Visiting the Necropolis of the Via Triumphalis was the highlight of our time in the smallest country in the world. This was a cemetery discovered in 1956 when a parking garage was being built, but it was only opened to the public in 2014. It contains graves of pagans and Christians from the 1st-4th centuries, but how did they get there?
It turns out that at that time this area was out in the country and Rome was across the river. Emperor Nero did build his circus at the bottom of the 200-foot-tall hill that the Vatican gets its name from, but for the most part this was outside the city. There were a couple roads leading to and from the city of Rome and along these roads people buried their dead. Over the centuries the ground cover moved around and then buildings got built on top of this site.
This really wasan’t what we expected when we were planning a trip to Italy, as we descended the stairs, the Necropolis was well lit and they did a great job of displaying these ancient tombs. We walked on catwalks above the graves and started with the earliest and most simple tombs. People were either buried or cremated. If they were buried the skeletons survived to this day and are shown right where they were found. Interestingly when they were buried they had a tube placed over their head and their loved ones “fed” them a milk and honey substance through this tube. The ones that were cremated had their ashes placed in a vase, which was also buried up to the neck of the vase.
The earlier graves were simply bodies and vases buried in the ground, but the later ones became family mausoleums. Some of these are fairly elaborate and contained a main chamber with side niches to hold the various bodies, but many of the graves were for poor people.
One thing I found interesting is that over the centuries the ground cover slid down the slope with rain and flooding and covered some of the older graves and new ones were built on top of them. I can imagine one of the tougher parts of being an archeologist is sorting out what part is from which century. I think they did a great job in their excavation and showing us lay people the different layers and eras.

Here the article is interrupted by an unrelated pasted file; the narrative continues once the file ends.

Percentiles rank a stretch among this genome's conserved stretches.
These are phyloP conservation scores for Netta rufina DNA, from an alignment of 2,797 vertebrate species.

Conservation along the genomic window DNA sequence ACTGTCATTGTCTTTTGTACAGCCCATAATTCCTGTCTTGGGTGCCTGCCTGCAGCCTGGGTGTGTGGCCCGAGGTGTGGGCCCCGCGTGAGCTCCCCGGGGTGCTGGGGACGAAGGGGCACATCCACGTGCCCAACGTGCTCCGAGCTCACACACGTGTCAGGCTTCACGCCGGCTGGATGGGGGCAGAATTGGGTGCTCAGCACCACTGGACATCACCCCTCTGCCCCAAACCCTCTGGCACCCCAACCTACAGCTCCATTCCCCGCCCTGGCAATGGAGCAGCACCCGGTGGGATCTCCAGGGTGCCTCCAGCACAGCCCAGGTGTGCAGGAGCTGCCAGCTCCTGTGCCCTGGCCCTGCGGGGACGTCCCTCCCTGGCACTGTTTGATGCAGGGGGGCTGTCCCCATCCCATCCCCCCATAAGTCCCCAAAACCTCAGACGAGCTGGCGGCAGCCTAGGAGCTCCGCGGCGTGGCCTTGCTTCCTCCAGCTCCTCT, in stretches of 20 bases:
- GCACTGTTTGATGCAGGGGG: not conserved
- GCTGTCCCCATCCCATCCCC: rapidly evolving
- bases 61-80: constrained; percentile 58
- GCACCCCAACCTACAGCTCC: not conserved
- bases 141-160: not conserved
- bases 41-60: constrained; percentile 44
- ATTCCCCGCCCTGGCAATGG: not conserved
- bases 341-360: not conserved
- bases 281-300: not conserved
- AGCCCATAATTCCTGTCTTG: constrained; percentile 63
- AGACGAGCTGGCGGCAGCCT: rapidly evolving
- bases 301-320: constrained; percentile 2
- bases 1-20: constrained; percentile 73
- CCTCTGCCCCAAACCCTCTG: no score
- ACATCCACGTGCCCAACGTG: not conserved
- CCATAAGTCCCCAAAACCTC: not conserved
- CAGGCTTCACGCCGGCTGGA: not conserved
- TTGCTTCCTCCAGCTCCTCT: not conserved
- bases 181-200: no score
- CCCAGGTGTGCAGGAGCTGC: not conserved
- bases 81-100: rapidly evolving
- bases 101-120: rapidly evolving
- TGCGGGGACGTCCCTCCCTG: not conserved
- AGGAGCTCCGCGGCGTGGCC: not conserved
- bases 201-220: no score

Please note the Necropolis of Vatican City is different than the one of St Peter’s Basilica. The one we visited was under a parking garage and is administered by the Vatican museum. The one that is under the Basilica, and contains the tomb of St Peter, is administered by the church. I do find it amazing that within the smallest country in the world you will still find bureaucracy. Haha. It is possible to visit St Peter’s tomb, you just have to arrange a guided tour on their website. There is limited space, but I am amazed they only charge $12. When I return to Vatican City I will make sure I do this tour!
After we finished with the guided tour of the Vatican City Necropolis our guide took us through an hour long tour of the Vatican Museum and dropped us off at the Sistine Chapel. I am going to follow her lead and continue the next blog in the museum and finish at the chapel where I have a secret we learned to save us a ton of time in line.